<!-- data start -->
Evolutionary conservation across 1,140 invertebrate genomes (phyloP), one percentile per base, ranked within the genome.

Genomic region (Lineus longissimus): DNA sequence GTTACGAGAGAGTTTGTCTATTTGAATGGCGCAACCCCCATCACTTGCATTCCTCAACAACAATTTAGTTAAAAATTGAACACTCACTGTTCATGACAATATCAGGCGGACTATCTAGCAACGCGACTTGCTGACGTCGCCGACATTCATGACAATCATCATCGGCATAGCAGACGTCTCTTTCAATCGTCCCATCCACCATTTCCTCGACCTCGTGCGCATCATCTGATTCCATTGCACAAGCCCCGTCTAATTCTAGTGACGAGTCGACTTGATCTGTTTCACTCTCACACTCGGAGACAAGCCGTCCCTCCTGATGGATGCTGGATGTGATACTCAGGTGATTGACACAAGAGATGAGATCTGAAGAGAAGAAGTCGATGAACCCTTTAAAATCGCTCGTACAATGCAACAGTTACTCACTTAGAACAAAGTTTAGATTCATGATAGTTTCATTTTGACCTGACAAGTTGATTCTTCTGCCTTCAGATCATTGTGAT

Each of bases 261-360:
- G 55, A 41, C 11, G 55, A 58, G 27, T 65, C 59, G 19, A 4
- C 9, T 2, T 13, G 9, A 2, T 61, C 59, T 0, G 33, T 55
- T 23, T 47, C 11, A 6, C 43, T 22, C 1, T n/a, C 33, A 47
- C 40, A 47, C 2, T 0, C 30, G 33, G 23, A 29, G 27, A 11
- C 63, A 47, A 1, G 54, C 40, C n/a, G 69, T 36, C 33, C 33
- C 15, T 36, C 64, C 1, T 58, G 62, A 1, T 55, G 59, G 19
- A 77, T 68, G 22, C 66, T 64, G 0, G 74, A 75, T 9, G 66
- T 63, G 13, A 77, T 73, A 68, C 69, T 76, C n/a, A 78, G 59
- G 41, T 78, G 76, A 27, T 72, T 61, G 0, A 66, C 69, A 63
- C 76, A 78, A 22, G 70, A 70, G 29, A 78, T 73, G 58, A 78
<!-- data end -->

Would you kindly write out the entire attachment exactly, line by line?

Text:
Evolutionary conservation across 1,140 invertebrate genomes (phyloP), one percentile per base, ranked within the genome.

Genomic region (Lineus longissimus): DNA sequence GTTACGAGAGAGTTTGTCTATTTGAATGGCGCAACCCCCATCACTTGCATTCCTCAACAACAATTTAGTTAAAAATTGAACACTCACTGTTCATGACAATATCAGGCGGACTATCTAGCAACGCGACTTGCTGACGTCGCCGACATTCATGACAATCATCATCGGCATAGCAGACGTCTCTTTCAATCGTCCCATCCACCATTTCCTCGACCTCGTGCGCATCATCTGATTCCATTGCACAAGCCCCGTCTAATTCTAGTGACGAGTCGACTTGATCTGTTTCACTCTCACACTCGGAGACAAGCCGTCCCTCCTGATGGATGCTGGATGTGATACTCAGGTGATTGACACAAGAGATGAGATCTGAAGAGAAGAAGTCGATGAACCCTTTAAAATCGCTCGTACAATGCAACAGTTACTCACTTAGAACAAAGTTTAGATTCATGATAGTTTCATTTTGACCTGACAAGTTGATTCTTCTGCCTTCAGATCATTGTGAT

Each of bases 261-360:
- G 55, A 41, C 11, G 55, A 58, G 27, T 65, C 59, G 19, A 4
- C 9, T 2, T 13, G 9, A 2, T 61, C 59, T 0, G 33, T 55
- T 23, T 47, C 11, A 6, C 43, T 22, C 1, T n/a, C 33, A 47
- C 40, A 47, C 2, T 0, C 30, G 33, G 23, A 29, G 27, A 11
- C 63, A 47, A 1, G 54, C 40, C n/a, G 69, T 36, C 33, C 33
- C 15, T 36, C 64, C 1, T 58, G 62, A 1, T 55, G 59, G 19
- A 77, T 68, G 22, C 66, T 64, G 0, G 74, A 75, T 9, G 66
- T 63, G 13, A 77, T 73, A 68, C 69, T 76, C n/a, A 78, G 59
- G 41, T 78, G 76, A 27, T 72, T 61, G 0, A 66, C 69, A 63
- C 76, A 78, A 22, G 70, A 70, G 29, A 78, T 73, G 58, A 78